Why Is Murano Glass So Special (and Expensive)? Experts Give Us 8 Reasons
John Singer Sargent, Venetian Glassworkers (ca. 1880–82). Courtesy of the Smithsonian American Art Museum.
The Getty shop justifies a colorful goblet’s $45 price tag by noting that it hails from the Venetian island of Murano, “famous for its highly prized, collectible glass.” Walmart writes that a $57.95 plum figurine embodies Murano’s “richness of color, originality, and unparalleled craftsmanship.”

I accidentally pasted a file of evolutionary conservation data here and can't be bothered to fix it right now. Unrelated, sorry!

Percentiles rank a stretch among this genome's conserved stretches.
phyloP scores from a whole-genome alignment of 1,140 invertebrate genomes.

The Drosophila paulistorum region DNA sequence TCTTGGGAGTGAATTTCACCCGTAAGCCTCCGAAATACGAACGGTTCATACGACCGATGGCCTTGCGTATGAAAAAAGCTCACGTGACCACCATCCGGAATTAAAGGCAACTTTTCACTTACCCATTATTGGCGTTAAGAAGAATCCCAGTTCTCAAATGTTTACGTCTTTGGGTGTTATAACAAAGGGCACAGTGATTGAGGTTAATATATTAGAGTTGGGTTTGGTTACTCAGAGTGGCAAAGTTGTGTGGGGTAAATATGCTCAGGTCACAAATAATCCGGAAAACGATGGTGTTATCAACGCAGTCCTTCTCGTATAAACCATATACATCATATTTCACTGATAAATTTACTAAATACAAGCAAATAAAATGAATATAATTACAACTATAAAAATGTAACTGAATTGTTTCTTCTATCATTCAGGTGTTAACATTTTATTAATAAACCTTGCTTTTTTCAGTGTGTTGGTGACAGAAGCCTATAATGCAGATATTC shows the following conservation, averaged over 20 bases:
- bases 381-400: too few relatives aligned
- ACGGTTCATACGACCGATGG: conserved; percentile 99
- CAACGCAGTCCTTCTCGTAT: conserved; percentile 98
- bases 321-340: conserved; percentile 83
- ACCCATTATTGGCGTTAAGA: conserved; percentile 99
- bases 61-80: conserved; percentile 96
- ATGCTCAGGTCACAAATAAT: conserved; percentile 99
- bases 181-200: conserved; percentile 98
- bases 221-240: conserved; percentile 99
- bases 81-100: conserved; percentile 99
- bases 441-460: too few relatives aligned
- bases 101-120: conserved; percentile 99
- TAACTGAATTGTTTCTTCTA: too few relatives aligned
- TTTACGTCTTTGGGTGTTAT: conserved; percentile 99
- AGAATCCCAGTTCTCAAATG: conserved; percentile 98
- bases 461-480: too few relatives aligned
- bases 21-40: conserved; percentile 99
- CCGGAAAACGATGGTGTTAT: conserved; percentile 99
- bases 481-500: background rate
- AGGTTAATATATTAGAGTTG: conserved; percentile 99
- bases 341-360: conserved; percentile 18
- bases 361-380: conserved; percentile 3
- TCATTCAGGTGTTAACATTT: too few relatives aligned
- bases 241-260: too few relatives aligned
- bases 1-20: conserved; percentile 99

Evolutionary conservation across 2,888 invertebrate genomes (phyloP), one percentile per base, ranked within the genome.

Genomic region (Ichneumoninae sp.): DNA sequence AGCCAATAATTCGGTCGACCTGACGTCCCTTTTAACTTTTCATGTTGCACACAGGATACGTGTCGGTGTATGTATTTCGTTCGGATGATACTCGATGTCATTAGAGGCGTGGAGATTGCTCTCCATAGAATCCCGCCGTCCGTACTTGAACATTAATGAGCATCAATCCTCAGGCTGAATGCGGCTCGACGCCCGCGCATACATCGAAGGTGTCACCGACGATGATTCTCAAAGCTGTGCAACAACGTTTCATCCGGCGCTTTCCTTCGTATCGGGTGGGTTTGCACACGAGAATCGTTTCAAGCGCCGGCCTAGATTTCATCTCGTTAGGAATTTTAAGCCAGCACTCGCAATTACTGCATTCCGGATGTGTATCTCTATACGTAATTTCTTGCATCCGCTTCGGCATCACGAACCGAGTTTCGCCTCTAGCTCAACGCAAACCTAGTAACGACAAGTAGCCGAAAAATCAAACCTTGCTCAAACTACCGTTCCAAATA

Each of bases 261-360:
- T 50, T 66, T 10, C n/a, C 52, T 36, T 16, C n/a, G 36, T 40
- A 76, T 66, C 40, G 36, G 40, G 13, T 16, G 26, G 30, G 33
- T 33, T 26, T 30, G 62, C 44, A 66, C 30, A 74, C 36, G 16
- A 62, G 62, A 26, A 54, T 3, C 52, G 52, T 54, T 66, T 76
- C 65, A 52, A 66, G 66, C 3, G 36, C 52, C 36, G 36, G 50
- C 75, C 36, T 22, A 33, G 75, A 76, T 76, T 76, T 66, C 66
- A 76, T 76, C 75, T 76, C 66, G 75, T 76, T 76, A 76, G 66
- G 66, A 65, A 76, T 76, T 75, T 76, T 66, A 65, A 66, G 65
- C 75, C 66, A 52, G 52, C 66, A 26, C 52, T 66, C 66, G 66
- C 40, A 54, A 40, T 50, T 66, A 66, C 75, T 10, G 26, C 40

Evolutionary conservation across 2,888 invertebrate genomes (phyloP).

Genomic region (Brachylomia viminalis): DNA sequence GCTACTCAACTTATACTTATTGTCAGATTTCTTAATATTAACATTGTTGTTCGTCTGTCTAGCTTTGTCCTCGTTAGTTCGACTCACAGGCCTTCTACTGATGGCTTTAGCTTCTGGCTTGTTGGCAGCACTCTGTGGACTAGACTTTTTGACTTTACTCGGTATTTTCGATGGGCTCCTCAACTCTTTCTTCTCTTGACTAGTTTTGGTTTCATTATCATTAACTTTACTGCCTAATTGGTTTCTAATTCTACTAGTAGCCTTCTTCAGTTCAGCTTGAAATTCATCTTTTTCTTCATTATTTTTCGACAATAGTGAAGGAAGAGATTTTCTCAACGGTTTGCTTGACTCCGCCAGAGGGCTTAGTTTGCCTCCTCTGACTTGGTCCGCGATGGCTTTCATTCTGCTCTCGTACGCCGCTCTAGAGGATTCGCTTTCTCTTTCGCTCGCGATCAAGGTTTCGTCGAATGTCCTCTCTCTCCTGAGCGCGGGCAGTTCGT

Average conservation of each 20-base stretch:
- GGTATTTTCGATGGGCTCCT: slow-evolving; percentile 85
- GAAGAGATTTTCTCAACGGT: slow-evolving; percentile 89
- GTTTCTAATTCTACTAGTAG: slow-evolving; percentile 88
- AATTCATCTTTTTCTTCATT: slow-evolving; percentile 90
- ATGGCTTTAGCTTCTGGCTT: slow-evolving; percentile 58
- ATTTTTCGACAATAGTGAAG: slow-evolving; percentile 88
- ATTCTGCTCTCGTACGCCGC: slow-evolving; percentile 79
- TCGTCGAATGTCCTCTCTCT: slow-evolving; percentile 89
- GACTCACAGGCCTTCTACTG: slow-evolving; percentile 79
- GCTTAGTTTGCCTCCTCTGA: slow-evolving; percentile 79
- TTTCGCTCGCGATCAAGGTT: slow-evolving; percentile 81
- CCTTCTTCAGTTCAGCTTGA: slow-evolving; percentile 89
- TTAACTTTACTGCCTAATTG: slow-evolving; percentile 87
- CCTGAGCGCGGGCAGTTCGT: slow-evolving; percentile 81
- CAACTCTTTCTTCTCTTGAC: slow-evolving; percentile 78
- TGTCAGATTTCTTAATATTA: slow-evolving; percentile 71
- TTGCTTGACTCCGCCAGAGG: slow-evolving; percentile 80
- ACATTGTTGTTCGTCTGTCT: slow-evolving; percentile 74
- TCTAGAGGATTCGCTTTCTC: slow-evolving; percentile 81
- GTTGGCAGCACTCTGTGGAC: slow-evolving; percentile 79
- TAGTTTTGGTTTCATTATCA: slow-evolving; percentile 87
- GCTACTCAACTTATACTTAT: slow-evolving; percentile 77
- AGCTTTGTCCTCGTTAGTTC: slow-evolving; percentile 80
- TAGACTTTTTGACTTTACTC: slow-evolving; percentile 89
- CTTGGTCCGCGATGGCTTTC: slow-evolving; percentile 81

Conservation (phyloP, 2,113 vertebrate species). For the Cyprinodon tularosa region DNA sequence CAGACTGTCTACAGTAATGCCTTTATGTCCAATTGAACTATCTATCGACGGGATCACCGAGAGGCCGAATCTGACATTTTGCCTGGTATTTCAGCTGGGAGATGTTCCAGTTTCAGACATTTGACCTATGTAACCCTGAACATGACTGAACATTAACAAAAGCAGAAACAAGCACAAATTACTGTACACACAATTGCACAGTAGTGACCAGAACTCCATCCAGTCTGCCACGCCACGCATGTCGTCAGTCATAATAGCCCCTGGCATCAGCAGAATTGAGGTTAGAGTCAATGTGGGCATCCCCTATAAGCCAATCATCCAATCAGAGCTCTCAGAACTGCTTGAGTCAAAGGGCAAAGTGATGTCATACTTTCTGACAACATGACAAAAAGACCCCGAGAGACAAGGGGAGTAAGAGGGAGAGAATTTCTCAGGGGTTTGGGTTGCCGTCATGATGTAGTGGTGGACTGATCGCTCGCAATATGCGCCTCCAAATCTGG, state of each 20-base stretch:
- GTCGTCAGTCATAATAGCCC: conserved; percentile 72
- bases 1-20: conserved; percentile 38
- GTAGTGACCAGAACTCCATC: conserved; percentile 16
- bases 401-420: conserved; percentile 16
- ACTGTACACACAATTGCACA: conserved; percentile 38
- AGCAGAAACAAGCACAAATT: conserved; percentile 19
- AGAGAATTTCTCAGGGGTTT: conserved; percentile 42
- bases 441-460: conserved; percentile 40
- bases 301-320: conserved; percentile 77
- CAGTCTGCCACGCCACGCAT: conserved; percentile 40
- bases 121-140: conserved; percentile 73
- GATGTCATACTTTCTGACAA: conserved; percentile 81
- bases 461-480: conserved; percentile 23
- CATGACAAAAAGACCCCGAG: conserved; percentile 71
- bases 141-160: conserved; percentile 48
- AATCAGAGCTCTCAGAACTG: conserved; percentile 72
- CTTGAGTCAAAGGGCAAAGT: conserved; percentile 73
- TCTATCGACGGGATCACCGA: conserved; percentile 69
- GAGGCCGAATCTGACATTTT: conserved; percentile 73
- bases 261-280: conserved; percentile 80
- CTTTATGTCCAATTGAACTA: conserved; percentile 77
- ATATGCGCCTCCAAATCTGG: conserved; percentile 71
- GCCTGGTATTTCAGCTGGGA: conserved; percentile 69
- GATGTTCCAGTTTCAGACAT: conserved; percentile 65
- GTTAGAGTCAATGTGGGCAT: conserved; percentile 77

Stunning yet pricey, Murano glass is frequently hawked this way: as the epitome of style and quality. But what, exactly, makes it so special? And how did it become an international brand name with such strong resonance in the United States?